I started my office work experience at the end of the last century, but it wasn’t until 2013 that I first heard the absurd and profane greeting of “Happy Monday.” Upon first hearing this from the mouth of some dim corporate flunky on another one of those bleak, miserable Mondays, I was utterly dumbfounded.
It had never occurred to me―or perhaps to anyone with a shred of human decency and self-respect―to make such a ridiculous and certifiably false statement. It is Monday, therefore the last thing anyone in the office feels is happiness. Then these same unimaginative, groveling company lackeys would extend this inane greeting to every workday of the week in their desperation to make the office environment less dreary and hopeless than everyone and their uncle knew it was.
I tried to contemplate how this phenomenon started and thought about the increased feminization of the culture at large, which inevitably seeped into the general office culture. Perhaps women’s tendency toward empathy and harmony was behind this effort to make the office environment more warm, friendly, and peppy. I also first noticed this asinine greeting at a company that had more of an equal male-female ratio, whereas the place I was employed before was more male dominated. There, you would have been gruffly told off had you ever attempted a “Happy Monday” upon your arrival Monday morning. There was an unwritten rule there that people would quietly slide into their chairs at the start of the week without making a big production. It just seemed so much more civilized and authentic that way.
It could also be a cultural shift in the society that infiltrated the porous walls of the corporate world. The desperate need for many―chained to their paper-shuffling cubicle jobs―to give their life meaning and then broadcast it to the world in another flash of narcissism. The phony and futile attempt to pretend that we are all in this together and isn’t it wonderful that we are part of this world-changing company where our repetitive, mundane tasks give our desperate souls purpose. One love or Lennon’s “Imagine all the people” kind of silly nonsense. Leave it to Corporate Bro to keep it real.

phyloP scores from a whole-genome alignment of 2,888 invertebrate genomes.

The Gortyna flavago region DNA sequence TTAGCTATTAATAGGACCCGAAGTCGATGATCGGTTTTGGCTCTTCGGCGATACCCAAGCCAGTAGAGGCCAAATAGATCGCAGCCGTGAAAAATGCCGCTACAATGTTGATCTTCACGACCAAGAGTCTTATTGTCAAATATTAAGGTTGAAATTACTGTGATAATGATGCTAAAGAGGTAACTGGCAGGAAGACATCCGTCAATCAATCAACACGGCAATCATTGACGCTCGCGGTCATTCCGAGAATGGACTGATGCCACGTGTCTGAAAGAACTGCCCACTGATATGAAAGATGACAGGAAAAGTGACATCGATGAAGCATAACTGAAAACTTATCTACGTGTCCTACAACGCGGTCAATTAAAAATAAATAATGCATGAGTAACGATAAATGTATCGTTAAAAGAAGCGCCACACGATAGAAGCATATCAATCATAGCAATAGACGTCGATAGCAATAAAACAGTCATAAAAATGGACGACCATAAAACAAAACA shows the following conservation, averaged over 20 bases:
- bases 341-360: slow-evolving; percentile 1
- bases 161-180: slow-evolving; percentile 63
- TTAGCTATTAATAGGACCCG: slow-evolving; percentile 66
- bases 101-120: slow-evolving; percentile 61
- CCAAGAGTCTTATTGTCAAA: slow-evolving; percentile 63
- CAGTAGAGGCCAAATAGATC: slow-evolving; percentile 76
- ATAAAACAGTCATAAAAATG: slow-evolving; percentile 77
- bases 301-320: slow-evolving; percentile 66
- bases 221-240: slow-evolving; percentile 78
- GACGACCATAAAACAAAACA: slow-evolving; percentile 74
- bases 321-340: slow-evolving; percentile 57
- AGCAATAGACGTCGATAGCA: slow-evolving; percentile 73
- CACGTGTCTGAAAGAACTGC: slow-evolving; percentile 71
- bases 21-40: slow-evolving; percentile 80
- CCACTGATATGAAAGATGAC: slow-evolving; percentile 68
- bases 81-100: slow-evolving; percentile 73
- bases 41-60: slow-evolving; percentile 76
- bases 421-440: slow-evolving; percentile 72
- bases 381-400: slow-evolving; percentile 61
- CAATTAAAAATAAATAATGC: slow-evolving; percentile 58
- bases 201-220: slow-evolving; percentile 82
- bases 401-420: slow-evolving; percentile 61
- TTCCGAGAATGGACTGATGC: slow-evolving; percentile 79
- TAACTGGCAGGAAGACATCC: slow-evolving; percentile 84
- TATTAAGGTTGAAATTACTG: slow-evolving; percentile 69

All I know is that the workweek used to start for me Sunday with the Sunday evening blues. You were wrapping up a relaxing weekend catching up with family and friends, and generally enjoying being out of the gray cubicle farm where you were now spending close to half of your waking hours every week. Then, that dreaded feeling would hit you like a ton of bricks and the panic would set in as you tried to cling to the last few hours, which was all that was left of your freedom until the following Friday evening. And you went to bed with that frightening phrase ringing in your ears knowing that you would not be spared the next morning.
Happy Monday indeed.